Thank you for the call. On and after October 1, the Reach Code path and the R329 ORSC amendments (temporary rule) are no longer applicable or available. As you correctly pointed out, links to the Reach Code have been removed from our website. Starting October 1st HB 2423 will become effective. Thus, the bill creates the “Small Home Specialty Code” that governs the construction of “small homes” which are defined as not more than 400 square feet in size.
The local building department where the home is to be located is the best resource for any specific local requirements to be discussed. I encourage you to reach the local building officials for specific small home projects and policies.
Francisco Ramos-Building Code Specialist-Policy And Technical Services
Oregon Revised Statute (ORS) 197.493: Placement And Occupancy Of Recreational Vehicle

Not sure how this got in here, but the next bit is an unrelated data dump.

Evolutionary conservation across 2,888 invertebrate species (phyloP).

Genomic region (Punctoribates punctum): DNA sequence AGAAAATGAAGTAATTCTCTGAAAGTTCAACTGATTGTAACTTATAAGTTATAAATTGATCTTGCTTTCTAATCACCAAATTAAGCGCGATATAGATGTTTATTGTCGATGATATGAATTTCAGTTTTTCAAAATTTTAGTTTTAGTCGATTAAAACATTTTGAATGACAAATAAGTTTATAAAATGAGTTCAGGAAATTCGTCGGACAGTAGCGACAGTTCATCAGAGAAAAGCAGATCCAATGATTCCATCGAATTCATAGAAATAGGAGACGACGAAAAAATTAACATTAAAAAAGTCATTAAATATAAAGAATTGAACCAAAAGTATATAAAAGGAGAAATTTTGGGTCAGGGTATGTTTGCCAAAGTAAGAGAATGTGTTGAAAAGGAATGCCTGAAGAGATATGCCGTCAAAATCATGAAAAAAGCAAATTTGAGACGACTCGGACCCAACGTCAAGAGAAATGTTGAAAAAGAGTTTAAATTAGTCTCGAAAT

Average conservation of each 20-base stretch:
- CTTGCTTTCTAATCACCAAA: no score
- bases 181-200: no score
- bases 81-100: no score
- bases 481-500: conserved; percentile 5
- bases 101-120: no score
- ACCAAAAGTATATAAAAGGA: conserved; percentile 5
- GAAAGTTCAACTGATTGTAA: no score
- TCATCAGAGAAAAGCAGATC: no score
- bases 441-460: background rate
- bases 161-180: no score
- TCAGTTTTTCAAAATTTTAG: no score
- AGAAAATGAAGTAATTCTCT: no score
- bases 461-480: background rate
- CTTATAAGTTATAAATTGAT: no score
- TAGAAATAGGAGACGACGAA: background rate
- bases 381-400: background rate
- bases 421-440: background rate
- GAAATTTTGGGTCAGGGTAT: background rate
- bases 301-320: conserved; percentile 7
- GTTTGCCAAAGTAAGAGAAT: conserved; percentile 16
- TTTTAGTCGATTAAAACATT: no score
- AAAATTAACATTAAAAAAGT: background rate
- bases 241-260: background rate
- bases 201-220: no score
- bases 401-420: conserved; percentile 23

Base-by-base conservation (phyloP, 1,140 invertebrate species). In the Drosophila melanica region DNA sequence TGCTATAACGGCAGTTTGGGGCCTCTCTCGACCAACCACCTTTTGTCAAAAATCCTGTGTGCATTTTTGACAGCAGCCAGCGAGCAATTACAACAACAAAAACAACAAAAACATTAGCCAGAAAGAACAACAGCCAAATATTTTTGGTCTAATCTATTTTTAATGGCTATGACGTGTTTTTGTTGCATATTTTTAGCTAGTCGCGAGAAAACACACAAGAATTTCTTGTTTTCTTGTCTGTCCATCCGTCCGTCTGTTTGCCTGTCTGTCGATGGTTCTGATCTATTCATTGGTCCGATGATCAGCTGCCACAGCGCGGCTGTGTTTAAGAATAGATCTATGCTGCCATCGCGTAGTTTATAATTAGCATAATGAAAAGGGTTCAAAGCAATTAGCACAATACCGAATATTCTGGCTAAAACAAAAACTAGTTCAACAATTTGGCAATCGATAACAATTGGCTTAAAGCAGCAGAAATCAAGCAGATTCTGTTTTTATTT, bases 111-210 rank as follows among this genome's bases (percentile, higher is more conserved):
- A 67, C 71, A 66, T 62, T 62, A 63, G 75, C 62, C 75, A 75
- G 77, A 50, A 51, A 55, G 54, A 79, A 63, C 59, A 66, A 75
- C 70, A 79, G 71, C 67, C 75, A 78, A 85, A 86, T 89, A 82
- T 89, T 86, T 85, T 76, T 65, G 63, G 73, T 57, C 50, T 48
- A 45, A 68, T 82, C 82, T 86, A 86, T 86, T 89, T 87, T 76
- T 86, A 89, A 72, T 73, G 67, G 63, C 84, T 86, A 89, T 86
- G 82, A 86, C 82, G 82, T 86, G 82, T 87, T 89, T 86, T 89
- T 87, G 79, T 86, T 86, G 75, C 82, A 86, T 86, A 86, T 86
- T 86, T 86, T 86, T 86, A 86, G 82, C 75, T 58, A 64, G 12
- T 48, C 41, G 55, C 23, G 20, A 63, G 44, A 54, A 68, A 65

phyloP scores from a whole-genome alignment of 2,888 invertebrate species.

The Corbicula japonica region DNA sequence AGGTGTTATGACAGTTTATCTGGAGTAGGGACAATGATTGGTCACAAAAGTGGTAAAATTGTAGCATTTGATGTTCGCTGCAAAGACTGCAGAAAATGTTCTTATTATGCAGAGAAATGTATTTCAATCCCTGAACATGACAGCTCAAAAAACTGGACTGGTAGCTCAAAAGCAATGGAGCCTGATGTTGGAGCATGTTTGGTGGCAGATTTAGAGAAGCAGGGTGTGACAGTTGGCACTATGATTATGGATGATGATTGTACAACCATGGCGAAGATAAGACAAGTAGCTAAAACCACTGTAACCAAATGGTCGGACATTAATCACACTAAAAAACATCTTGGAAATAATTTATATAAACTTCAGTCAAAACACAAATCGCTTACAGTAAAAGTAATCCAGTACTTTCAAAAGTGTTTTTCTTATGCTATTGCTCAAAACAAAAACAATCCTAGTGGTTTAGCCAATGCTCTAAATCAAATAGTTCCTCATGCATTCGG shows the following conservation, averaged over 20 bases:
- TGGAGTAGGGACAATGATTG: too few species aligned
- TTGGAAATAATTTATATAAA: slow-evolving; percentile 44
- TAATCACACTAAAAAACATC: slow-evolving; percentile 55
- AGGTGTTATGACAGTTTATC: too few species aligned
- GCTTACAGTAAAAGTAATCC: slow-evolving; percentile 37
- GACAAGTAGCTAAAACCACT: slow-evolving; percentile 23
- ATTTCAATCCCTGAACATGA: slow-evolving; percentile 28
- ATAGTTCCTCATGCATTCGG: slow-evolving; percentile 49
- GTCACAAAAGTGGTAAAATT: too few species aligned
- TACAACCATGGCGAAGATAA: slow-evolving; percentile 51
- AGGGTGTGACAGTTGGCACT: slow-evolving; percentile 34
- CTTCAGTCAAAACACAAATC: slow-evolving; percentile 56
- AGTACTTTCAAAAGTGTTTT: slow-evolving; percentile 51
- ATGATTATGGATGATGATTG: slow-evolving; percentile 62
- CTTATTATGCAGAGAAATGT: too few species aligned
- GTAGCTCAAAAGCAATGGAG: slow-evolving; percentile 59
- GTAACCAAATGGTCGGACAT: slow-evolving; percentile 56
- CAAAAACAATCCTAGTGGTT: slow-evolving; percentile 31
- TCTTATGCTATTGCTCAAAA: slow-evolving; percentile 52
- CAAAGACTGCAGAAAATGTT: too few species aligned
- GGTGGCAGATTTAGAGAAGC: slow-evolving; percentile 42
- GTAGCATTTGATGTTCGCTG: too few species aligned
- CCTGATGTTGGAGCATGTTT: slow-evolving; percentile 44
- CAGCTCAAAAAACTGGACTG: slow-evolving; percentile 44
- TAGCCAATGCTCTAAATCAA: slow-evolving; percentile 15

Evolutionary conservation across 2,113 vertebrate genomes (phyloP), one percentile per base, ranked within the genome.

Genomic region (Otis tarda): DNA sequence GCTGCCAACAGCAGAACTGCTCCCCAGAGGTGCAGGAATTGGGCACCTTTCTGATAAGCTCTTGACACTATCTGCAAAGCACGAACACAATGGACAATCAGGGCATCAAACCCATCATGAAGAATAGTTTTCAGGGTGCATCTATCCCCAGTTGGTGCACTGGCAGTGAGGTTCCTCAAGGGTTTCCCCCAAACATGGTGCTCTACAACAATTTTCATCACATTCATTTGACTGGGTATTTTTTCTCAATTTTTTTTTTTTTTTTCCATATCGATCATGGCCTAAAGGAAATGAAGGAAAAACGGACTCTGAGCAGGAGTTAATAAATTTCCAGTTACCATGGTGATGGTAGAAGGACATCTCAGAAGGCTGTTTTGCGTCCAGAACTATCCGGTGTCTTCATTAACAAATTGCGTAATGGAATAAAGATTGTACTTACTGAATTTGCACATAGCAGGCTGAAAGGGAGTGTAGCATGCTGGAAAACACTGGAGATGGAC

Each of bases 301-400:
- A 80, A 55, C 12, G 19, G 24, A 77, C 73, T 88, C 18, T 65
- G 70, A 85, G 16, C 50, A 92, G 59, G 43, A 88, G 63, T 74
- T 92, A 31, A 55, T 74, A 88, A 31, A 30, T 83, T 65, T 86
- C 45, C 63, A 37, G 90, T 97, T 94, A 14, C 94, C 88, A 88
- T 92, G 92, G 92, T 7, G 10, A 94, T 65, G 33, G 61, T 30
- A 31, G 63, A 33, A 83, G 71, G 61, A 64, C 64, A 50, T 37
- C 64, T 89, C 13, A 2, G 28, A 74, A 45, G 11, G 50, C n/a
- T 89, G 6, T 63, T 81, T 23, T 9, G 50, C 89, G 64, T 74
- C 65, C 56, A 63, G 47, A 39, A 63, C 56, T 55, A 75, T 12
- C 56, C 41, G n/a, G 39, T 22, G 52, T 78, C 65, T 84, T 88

1) A state agency or local government may not prohibit the placement or occupancy of a recreational vehicle, or impose any limit on the length of occupancy of a recreational vehicle, solely on the grounds that the occupancy is in a recreational vehicle, if the recreational vehicle is:
(a) Located in a manufactured dwelling park, mobile home park or recreational vehicle park;
(b) Occupied as a residential dwelling; and
(c) Lawfully connected to water and electrical supply systems and a sewage disposal system.
(2) Subsection (1) of this section does not limit the authority of a state agency or local government to impose other special conditions on the placement or occupancy of a recreational vehicle. [2005 c.619 §12]